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Commentary: Honoring our commitment to veterans

On a recent Saturday, I had the opportunity to meet several veterans from northern Minnesota as they arrived in Washington, D.C. on an "Honor Flight."

These flights allow the men and women who have served in WW II, Korea and Vietnam to travel to the nation's capital to visit the memorials dedicated to their service.

In talking to these and other Minnesota veterans, I'm always struck by how much I learn about the profound sacrifices that they — and often their families - have made to defend our nation and its freedoms.

It's their stories that we honor again this year on Veterans Day, and it's their service and sacrifice that gives us reason to recommit our nation to keeping our promises to them.

Healing the scars of war

All too often, our veterans' sacrifices have come at a high cost to them and their families, and we've learned that their battles don't always end when they return home.

In the past 16 years, with the hard-earned experience of two major wars in Iraq and Afghanistan, our nation has had to face the often-difficult challenges that come with helping tens of thousands of men and women return to civilian life.

Many have come home bearing the scars of war — mental and physical disabilities suffered while serving. In return for their service, they often want nothing more than the veterans benefits they were told would be there for them when they leave the military.

Unfortunately, we've not always been able to deliver those benefits quickly enough to the veterans who need them. Spurred by meetings with Minnesota veterans and leaders of our state's veterans groups, I'm pushing to change that.

Cutting wait times

In an effort to cut wait times at Veterans Administration (VA) health facilities, Congress passed the Veterans Choice program to allow veterans to see non-VA doctors closer to the community they live in.

Under this program, veterans can receive health care within their community, instead of waiting for a VA appointment or traveling long distances to a VA facility. However after hearing that the program wasn't delivering results, I have continued to press VA officials to take the steps necessary to make it more efficient and responsive to veterans' needs.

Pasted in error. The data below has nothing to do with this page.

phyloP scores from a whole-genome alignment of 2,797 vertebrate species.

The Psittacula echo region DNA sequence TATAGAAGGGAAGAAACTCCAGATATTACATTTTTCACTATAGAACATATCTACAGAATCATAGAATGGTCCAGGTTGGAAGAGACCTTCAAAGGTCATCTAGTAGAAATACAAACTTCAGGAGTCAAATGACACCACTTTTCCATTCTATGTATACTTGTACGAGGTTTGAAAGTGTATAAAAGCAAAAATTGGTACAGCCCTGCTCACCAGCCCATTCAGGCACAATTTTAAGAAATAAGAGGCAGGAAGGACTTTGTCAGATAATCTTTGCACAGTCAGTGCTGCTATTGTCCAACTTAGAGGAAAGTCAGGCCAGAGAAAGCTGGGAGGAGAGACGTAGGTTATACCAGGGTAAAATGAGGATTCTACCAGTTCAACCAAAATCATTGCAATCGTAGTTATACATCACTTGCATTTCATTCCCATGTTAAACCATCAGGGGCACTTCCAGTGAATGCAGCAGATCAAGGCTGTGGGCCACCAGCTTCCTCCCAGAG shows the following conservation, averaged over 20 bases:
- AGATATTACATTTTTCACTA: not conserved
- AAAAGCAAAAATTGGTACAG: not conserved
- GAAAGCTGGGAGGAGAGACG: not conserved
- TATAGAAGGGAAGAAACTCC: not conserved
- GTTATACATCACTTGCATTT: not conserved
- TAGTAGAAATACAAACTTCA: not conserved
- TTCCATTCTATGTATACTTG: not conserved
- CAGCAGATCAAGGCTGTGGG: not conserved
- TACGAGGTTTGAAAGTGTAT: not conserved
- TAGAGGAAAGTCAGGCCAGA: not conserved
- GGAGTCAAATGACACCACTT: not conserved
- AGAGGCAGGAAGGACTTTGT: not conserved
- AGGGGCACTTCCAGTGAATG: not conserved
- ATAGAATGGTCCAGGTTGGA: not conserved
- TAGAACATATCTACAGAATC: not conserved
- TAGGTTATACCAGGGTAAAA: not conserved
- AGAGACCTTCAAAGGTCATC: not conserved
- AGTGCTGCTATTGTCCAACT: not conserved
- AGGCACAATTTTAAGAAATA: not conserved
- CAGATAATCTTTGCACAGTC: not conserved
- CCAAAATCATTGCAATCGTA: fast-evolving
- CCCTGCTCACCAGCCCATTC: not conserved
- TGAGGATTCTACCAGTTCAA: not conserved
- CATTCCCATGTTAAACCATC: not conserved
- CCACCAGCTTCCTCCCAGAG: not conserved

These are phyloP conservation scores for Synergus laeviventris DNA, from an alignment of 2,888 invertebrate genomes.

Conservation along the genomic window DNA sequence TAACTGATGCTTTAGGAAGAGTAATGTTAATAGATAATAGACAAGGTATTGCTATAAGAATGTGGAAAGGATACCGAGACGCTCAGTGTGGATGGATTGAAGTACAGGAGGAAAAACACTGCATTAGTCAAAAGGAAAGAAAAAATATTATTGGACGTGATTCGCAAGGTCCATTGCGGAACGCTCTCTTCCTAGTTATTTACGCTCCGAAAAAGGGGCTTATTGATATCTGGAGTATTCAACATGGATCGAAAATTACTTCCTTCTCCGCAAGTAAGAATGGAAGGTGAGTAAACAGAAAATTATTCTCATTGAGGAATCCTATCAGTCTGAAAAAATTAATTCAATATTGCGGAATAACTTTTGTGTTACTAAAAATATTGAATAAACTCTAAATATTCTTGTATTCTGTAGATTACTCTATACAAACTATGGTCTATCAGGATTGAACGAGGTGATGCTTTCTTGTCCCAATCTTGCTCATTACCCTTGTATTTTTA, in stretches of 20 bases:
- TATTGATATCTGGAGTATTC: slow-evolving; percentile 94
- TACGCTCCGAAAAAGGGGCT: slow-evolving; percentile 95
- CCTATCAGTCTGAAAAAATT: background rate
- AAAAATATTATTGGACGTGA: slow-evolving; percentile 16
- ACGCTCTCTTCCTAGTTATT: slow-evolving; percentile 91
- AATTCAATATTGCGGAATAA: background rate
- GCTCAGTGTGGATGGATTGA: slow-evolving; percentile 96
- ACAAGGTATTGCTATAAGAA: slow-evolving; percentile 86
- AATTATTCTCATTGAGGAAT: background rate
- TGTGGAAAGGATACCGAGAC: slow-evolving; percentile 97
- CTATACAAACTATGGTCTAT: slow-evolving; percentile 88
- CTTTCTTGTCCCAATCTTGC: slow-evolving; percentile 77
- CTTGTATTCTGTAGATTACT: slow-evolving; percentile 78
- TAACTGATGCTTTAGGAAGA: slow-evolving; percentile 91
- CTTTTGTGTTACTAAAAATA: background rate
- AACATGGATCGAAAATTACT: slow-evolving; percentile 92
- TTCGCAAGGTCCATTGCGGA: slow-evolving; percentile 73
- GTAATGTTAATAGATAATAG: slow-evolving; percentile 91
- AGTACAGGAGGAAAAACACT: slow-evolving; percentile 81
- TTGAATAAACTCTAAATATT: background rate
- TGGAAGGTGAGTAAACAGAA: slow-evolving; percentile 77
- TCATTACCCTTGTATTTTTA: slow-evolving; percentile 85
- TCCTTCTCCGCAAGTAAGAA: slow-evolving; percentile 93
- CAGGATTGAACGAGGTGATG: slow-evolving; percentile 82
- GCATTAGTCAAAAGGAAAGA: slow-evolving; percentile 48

I'm also continuing my work to address the VA backlog that was forcing veterans to wait far too long for care. My legislation, introduced in March, would allow veterans needing VA care to see a local doctor for their initial examination instead of having to wait for an appointment at VA facility. It not only conserves VA resources and cuts back on long wait times at VA hospitals, but it also enables quicker diagnoses of disabilities, and eliminates unnecessary trips to the VA for veterans in rural communities.

Fighting to expand veterans benefits

This year on Military Appreciation Day at the Minnesota State Fair, I was pleased to announce that my bipartisan measure to bring education benefits to Minnesota National Guard and Reserve members who served on active duty — and, in some cases, put themselves in harm's way — was being signed into law. The measure closed a loophole that left Minnesota Guard Members and Reservists without education benefits once they returned home. Now, veterans in Minnesota and across the country can use their GI Bill education benefits for their entire lives, instead of the current 15-year limit. And it ensures that all veterans wounded in action after 9/11 have full GI Bill eligibility.

I have also introduced a bipartisan bill, along with Republican Sen. Thom Tillis of North Carolina, to bring important health care benefits to "Atomic Veterans" who were exposed to high levels of harmful radiation when assigned to clean up nuclear testing sites during the late 1970s. Our bill would designate veterans who participated in the nuclear cleanup on the Marshall Islands as "radiation-exposed veterans," and make them eligible to receive the same health care and benefits given to other service members who were involved in active nuclear tests.

Honoring Service and Sacrifice

For the past seven years, I have had the opportunity and privilege to work with Major General Richard Nash, who retired this month as head of the Minnesota National Guard. He served Minnesota and his country with honor and distinction for 45 years in the Armed Forces. Twenty-nine of those years were in the National Guard. He's been a tireless advocate for the thousands of men and women who served under him, and a valuable advisor to me on military and veterans' issues. I wish General Nash well in his retirement.

I'll continue to listen to all Minnesota veterans and fight on their behalf in the U.S. Senate to ensure they have access to the VA benefits they were promised in return for the sacrifice and service. Keeping our promises will not only help ease a veteran's transition back into civilian life, but it will reflect the true meaning of Veterans Day.

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